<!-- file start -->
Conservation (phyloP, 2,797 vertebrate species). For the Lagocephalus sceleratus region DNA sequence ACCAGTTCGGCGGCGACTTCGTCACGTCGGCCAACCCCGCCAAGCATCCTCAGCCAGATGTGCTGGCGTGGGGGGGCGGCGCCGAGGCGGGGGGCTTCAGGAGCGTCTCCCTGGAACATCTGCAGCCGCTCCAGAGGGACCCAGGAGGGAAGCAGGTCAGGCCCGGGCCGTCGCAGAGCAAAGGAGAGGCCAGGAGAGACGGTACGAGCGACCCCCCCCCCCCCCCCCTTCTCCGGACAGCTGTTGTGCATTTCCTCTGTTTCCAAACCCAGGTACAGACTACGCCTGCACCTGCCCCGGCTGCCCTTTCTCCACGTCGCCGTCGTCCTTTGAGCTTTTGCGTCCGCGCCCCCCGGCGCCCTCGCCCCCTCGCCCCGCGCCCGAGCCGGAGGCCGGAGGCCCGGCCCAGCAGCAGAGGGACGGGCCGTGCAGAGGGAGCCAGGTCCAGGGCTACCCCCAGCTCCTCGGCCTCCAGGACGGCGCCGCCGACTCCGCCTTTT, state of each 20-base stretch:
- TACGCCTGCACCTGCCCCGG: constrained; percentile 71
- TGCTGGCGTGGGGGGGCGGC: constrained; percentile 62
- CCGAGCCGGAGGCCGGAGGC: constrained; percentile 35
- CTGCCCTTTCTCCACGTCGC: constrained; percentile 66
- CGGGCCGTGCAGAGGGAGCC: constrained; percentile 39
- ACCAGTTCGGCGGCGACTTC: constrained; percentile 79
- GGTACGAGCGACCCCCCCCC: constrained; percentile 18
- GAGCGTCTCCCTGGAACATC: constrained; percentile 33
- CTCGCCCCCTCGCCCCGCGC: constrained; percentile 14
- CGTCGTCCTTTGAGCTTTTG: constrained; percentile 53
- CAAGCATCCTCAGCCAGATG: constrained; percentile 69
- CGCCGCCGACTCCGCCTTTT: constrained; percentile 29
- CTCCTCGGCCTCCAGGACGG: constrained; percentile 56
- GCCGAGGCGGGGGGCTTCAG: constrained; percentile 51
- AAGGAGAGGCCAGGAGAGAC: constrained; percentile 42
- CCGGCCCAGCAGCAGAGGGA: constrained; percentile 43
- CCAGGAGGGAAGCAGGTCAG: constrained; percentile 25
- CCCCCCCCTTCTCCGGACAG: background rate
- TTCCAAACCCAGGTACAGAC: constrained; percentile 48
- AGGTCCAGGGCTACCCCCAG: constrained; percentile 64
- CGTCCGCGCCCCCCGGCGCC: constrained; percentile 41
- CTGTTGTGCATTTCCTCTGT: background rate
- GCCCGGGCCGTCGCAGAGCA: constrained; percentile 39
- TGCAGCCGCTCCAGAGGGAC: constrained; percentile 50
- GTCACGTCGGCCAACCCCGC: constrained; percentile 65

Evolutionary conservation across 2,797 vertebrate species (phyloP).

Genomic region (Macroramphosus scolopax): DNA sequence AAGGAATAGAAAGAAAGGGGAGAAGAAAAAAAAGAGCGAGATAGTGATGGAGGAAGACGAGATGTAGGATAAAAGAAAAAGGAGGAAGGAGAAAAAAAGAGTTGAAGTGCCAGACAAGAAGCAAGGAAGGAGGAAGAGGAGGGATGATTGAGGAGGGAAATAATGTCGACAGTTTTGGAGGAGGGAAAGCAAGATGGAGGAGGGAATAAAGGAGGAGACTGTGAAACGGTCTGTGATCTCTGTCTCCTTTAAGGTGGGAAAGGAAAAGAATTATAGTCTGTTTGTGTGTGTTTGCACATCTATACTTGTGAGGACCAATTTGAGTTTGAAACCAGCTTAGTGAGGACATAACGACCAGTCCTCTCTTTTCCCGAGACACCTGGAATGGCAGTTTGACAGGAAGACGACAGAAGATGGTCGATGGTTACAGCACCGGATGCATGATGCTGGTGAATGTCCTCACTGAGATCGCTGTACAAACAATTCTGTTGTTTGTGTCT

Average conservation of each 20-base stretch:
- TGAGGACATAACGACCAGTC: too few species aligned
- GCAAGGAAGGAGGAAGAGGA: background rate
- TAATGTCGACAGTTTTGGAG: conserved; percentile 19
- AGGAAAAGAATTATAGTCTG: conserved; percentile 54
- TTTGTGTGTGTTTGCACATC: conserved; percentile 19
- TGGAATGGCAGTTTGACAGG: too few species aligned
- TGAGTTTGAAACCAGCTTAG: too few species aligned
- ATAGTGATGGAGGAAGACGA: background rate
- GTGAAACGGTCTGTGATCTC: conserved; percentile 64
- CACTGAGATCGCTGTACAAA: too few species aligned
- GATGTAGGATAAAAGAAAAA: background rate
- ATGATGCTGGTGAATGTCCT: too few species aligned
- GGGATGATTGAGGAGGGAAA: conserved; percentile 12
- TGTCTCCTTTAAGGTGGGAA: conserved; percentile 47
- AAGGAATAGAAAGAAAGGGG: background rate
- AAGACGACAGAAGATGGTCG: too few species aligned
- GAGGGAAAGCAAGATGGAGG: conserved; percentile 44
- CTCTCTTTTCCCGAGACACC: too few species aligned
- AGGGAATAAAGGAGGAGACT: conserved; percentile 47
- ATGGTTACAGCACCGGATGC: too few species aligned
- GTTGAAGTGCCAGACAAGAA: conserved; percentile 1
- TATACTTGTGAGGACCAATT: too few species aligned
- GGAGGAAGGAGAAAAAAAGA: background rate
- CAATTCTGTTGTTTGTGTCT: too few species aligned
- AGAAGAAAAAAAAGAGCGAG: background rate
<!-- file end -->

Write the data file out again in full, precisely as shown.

Conservation (phyloP, 2,797 vertebrate species). For the Lagocephalus sceleratus region DNA sequence ACCAGTTCGGCGGCGACTTCGTCACGTCGGCCAACCCCGCCAAGCATCCTCAGCCAGATGTGCTGGCGTGGGGGGGCGGCGCCGAGGCGGGGGGCTTCAGGAGCGTCTCCCTGGAACATCTGCAGCCGCTCCAGAGGGACCCAGGAGGGAAGCAGGTCAGGCCCGGGCCGTCGCAGAGCAAAGGAGAGGCCAGGAGAGACGGTACGAGCGACCCCCCCCCCCCCCCCCTTCTCCGGACAGCTGTTGTGCATTTCCTCTGTTTCCAAACCCAGGTACAGACTACGCCTGCACCTGCCCCGGCTGCCCTTTCTCCACGTCGCCGTCGTCCTTTGAGCTTTTGCGTCCGCGCCCCCCGGCGCCCTCGCCCCCTCGCCCCGCGCCCGAGCCGGAGGCCGGAGGCCCGGCCCAGCAGCAGAGGGACGGGCCGTGCAGAGGGAGCCAGGTCCAGGGCTACCCCCAGCTCCTCGGCCTCCAGGACGGCGCCGCCGACTCCGCCTTTT, state of each 20-base stretch:
- TACGCCTGCACCTGCCCCGG: constrained; percentile 71
- TGCTGGCGTGGGGGGGCGGC: constrained; percentile 62
- CCGAGCCGGAGGCCGGAGGC: constrained; percentile 35
- CTGCCCTTTCTCCACGTCGC: constrained; percentile 66
- CGGGCCGTGCAGAGGGAGCC: constrained; percentile 39
- ACCAGTTCGGCGGCGACTTC: constrained; percentile 79
- GGTACGAGCGACCCCCCCCC: constrained; percentile 18
- GAGCGTCTCCCTGGAACATC: constrained; percentile 33
- CTCGCCCCCTCGCCCCGCGC: constrained; percentile 14
- CGTCGTCCTTTGAGCTTTTG: constrained; percentile 53
- CAAGCATCCTCAGCCAGATG: constrained; percentile 69
- CGCCGCCGACTCCGCCTTTT: constrained; percentile 29
- CTCCTCGGCCTCCAGGACGG: constrained; percentile 56
- GCCGAGGCGGGGGGCTTCAG: constrained; percentile 51
- AAGGAGAGGCCAGGAGAGAC: constrained; percentile 42
- CCGGCCCAGCAGCAGAGGGA: constrained; percentile 43
- CCAGGAGGGAAGCAGGTCAG: constrained; percentile 25
- CCCCCCCCTTCTCCGGACAG: background rate
- TTCCAAACCCAGGTACAGAC: constrained; percentile 48
- AGGTCCAGGGCTACCCCCAG: constrained; percentile 64
- CGTCCGCGCCCCCCGGCGCC: constrained; percentile 41
- CTGTTGTGCATTTCCTCTGT: background rate
- GCCCGGGCCGTCGCAGAGCA: constrained; percentile 39
- TGCAGCCGCTCCAGAGGGAC: constrained; percentile 50
- GTCACGTCGGCCAACCCCGC: constrained; percentile 65

Evolutionary conservation across 2,797 vertebrate species (phyloP).

Genomic region (Macroramphosus scolopax): DNA sequence AAGGAATAGAAAGAAAGGGGAGAAGAAAAAAAAGAGCGAGATAGTGATGGAGGAAGACGAGATGTAGGATAAAAGAAAAAGGAGGAAGGAGAAAAAAAGAGTTGAAGTGCCAGACAAGAAGCAAGGAAGGAGGAAGAGGAGGGATGATTGAGGAGGGAAATAATGTCGACAGTTTTGGAGGAGGGAAAGCAAGATGGAGGAGGGAATAAAGGAGGAGACTGTGAAACGGTCTGTGATCTCTGTCTCCTTTAAGGTGGGAAAGGAAAAGAATTATAGTCTGTTTGTGTGTGTTTGCACATCTATACTTGTGAGGACCAATTTGAGTTTGAAACCAGCTTAGTGAGGACATAACGACCAGTCCTCTCTTTTCCCGAGACACCTGGAATGGCAGTTTGACAGGAAGACGACAGAAGATGGTCGATGGTTACAGCACCGGATGCATGATGCTGGTGAATGTCCTCACTGAGATCGCTGTACAAACAATTCTGTTGTTTGTGTCT

Average conservation of each 20-base stretch:
- TGAGGACATAACGACCAGTC: too few species aligned
- GCAAGGAAGGAGGAAGAGGA: background rate
- TAATGTCGACAGTTTTGGAG: conserved; percentile 19
- AGGAAAAGAATTATAGTCTG: conserved; percentile 54
- TTTGTGTGTGTTTGCACATC: conserved; percentile 19
- TGGAATGGCAGTTTGACAGG: too few species aligned
- TGAGTTTGAAACCAGCTTAG: too few species aligned
- ATAGTGATGGAGGAAGACGA: background rate
- GTGAAACGGTCTGTGATCTC: conserved; percentile 64
- CACTGAGATCGCTGTACAAA: too few species aligned
- GATGTAGGATAAAAGAAAAA: background rate
- ATGATGCTGGTGAATGTCCT: too few species aligned
- GGGATGATTGAGGAGGGAAA: conserved; percentile 12
- TGTCTCCTTTAAGGTGGGAA: conserved; percentile 47
- AAGGAATAGAAAGAAAGGGG: background rate
- AAGACGACAGAAGATGGTCG: too few species aligned
- GAGGGAAAGCAAGATGGAGG: conserved; percentile 44
- CTCTCTTTTCCCGAGACACC: too few species aligned
- AGGGAATAAAGGAGGAGACT: conserved; percentile 47
- ATGGTTACAGCACCGGATGC: too few species aligned
- GTTGAAGTGCCAGACAAGAA: conserved; percentile 1
- TATACTTGTGAGGACCAATT: too few species aligned
- GGAGGAAGGAGAAAAAAAGA: background rate
- CAATTCTGTTGTTTGTGTCT: too few species aligned
- AGAAGAAAAAAAAGAGCGAG: background rate